This paper presents new network simulation algorithms that:
(1) drastically affect the formulation of network problems,
(2) permit the simulation of very large networks,
(3) afford large savings in computing cost. These algorithms may be used as computational aids to the design, evaluation, and operation of natural gas gathering, transmission, and distribution systems.
The first algorithm applies to networks without flow circuits. Its designation "CINS - I", is an acronym for Converging Information Network Simulator. The second algorithm is a modified version of CINS - I, designed to simulate networks with few flow circuits. Its acronym is "CINS - II". The third algorithm is a combination of CINS -I and the Newton-Raphson Method, which is used for very large multi-circuit networks. It is called "GINS", which is the acronym for General Information Network Simulator. The power of the CINS algorithms stem from the circumvention of matrix manipulations normally encountered in network simulation. GINS is designed to greatly reduce the size of the matrices required in the Newton-Raphson Method and to exploit the sparseness of the reduced matrices. Several applications of the algorithms to typical gas networks are also given.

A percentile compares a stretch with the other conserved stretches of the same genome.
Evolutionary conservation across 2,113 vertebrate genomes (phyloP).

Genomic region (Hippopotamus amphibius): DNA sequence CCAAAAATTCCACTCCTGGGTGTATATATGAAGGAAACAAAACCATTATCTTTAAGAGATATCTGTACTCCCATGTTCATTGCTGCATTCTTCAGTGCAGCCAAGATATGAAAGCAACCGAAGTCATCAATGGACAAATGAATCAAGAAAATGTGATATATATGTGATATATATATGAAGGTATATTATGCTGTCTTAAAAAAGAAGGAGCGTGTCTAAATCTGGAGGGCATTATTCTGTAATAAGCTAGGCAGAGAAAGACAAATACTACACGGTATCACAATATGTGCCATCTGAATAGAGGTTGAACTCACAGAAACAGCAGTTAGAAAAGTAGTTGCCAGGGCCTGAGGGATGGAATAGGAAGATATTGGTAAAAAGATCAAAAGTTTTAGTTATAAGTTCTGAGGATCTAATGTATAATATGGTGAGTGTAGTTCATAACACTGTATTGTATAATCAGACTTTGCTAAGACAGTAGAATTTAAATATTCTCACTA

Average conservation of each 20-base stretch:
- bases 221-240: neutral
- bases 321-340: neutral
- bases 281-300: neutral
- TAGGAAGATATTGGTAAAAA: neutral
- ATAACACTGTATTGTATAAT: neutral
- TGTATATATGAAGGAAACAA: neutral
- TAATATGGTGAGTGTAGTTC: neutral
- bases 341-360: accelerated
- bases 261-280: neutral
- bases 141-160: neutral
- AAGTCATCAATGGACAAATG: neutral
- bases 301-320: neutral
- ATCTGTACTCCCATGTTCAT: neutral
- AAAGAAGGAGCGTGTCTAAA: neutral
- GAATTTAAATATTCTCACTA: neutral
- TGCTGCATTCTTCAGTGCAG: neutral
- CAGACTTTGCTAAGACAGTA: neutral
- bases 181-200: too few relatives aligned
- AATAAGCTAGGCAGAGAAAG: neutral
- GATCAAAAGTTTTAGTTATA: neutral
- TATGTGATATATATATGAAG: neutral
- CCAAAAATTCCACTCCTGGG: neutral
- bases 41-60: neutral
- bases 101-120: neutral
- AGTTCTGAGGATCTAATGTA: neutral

The gratification of a modern society is deeply imbedded in a maze of networks which, among other things, collect and disseminate information, transport people, and distribute goods and energy. The enormous investment in and dependence on these networks demand that existing ones be rationally used and the new ones intelligently planned.
"A typical approach to a current decision making problem (i.e. a network design and/or operating decision) is to allow intuition, experience and current knowledge to dictate the selection of factors to be considered. There are some indications that good intuition is a manifestation of the correct mix of factors".